Nest-building is a complicated business, and there’s no “one size fits all” design. Some species work together, while for others either the male or female takes control, from selecting a site, gathering materials, and the actual construction.
Birds need a safe, secure place in which to lay their eggs. Nests need to be strong enough to endure incubation and raising of hatchlings until they fledge. A range of styles are used by different species, including cup-shaped nests, woven nests, twig platforms, cavities, and scrapes on the ground.
Some birds build elaborately crafted nests, while for others, a simple scrape on the ground will suffice. Materials used will depend greatly on what is available nearby, the size and dexterity of the species.
Some birds will give old nests an overhaul and reuse for subsequent broods, while others will start from scratch for each new clutch and may abandon nest-building to start again if they (or their mate) are not satisfied with their efforts.
Using only their beaks and sometimes feet to collect and transport materials, birds then craft, weave, pack, smooth, stack and shape their nests, taking between a day or two to three weeks or more to complete the job.
Different types of nests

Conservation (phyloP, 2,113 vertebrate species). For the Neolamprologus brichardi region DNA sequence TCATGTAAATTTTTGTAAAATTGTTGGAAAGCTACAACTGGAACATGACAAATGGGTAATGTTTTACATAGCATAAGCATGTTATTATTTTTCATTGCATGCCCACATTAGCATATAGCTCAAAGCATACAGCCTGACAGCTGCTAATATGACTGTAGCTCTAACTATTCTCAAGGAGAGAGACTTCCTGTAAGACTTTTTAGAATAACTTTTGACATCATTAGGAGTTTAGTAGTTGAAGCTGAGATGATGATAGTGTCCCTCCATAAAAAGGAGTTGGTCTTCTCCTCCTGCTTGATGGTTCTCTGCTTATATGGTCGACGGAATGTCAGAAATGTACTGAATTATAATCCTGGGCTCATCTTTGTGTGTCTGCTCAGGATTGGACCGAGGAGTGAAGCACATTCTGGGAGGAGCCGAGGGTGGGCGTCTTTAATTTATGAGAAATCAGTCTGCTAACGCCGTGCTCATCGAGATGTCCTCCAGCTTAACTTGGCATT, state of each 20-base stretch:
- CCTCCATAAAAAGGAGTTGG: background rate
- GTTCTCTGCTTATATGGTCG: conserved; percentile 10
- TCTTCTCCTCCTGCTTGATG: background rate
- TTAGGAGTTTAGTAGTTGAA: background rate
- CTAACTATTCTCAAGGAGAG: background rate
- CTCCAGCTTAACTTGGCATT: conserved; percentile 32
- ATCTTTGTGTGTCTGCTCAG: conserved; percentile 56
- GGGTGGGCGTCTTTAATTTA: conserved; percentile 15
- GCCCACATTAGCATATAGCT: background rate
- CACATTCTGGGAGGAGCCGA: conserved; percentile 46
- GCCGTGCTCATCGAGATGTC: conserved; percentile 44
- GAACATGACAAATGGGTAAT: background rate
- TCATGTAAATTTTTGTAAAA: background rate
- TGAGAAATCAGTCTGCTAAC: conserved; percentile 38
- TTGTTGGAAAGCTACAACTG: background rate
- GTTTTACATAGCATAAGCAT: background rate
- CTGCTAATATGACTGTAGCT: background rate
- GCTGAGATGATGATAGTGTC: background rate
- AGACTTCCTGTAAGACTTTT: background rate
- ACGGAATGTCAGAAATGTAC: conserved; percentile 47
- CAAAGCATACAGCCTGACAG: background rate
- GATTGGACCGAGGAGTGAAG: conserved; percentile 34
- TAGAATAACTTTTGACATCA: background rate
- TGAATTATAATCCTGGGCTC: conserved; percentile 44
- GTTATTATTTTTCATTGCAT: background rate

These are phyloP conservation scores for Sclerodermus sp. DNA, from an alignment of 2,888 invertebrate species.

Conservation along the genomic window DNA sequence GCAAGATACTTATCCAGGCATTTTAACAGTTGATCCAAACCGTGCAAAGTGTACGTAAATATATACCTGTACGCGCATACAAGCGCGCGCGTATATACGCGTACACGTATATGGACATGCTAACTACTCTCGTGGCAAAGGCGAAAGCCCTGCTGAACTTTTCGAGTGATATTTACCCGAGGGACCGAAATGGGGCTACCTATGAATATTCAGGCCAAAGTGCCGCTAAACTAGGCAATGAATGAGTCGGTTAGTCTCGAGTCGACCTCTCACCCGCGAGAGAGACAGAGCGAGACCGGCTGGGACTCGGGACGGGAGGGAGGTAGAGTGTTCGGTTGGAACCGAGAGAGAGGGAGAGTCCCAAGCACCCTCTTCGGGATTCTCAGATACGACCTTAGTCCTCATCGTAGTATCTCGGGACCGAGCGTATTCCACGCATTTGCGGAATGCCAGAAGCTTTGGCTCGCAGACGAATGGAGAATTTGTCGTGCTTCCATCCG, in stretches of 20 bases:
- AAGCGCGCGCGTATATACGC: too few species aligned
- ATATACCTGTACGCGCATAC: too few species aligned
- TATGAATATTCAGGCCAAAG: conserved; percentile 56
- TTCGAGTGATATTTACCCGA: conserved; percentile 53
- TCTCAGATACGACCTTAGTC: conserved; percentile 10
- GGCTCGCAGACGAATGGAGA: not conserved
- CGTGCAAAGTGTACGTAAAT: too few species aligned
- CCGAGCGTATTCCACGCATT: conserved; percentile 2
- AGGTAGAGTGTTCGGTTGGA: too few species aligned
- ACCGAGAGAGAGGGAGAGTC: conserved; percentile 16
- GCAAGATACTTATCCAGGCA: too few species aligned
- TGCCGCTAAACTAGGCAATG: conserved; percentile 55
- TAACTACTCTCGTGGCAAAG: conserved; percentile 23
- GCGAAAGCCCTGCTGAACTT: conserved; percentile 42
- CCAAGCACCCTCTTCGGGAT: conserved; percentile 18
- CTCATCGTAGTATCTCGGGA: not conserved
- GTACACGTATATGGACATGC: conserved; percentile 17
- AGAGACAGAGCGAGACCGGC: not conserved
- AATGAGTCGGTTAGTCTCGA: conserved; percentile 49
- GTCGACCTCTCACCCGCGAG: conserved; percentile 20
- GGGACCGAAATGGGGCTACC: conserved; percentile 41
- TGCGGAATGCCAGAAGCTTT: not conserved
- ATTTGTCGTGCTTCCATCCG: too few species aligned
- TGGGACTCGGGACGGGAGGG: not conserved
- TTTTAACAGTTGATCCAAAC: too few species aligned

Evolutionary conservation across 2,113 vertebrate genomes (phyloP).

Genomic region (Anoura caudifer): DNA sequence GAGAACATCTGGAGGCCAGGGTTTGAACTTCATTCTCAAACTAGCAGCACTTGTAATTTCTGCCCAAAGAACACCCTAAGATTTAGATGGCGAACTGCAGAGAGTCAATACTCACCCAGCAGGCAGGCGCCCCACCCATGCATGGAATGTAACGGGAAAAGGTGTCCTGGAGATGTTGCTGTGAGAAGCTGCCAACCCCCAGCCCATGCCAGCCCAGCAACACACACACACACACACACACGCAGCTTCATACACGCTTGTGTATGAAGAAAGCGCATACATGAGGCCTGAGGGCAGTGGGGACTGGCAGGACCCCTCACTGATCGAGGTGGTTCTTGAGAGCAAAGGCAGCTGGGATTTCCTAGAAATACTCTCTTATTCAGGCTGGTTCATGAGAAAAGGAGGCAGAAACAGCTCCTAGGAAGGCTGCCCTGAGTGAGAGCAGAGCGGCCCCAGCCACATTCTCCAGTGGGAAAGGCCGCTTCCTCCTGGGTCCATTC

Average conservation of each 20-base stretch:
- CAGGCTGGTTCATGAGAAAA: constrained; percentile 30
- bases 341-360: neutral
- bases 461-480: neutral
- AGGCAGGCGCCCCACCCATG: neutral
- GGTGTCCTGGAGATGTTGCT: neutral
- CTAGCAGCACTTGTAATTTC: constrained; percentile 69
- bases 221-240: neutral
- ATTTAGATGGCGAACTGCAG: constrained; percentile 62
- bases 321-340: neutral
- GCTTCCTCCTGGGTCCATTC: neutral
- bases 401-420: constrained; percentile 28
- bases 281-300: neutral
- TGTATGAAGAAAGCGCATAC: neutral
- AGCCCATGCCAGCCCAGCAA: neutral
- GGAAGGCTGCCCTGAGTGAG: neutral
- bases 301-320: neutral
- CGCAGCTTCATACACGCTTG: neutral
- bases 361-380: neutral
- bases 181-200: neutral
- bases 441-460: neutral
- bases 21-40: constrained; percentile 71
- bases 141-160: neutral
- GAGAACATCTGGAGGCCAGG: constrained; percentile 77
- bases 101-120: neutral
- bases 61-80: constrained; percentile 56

Nests need to be sturdy enough to support a brood full of increasingly lively chicks, and withstand wind and heavy rain.
A classic style of nest, cup-shaped constructions are used by many backyard birds, including American robins, warblers, finches, and cardinals.
Females select the site, typically supported by branches at the fork of a tree or deep in shrubbery or hedgerows. Construction is usually by the female alone, while males may help by bringing twigs and other materials.
Weaver birds and orioles create some of nature’s most intricately woven nests, using grasses, straw, and even spiders’ webs to structure their dwellings. A highly complex process of knotting and interlacing is undertaken over the course of several days, with individual blades of grass being threaded together to form hanging domes or pouch-shaped shelters.
Woodpeckers, nuthatches, and some waterbirds such as wood ducks are known for cavity nesting. Some will excavate a new hollow in a decaying tree trunk, while others will make use of a disused cavity that has been utilized in the past by another bird.
Swallows, house martins, and purple martins construct cup-shaped nests using up to 1,000 pellets of wet mud. Pairs work together to create the nest against a vertical surface, such as a wall or the underside of a bridge, over a period of up to three weeks. Old nests may be reused in subsequent years, and repairing an existing nest is preferable to starting afresh.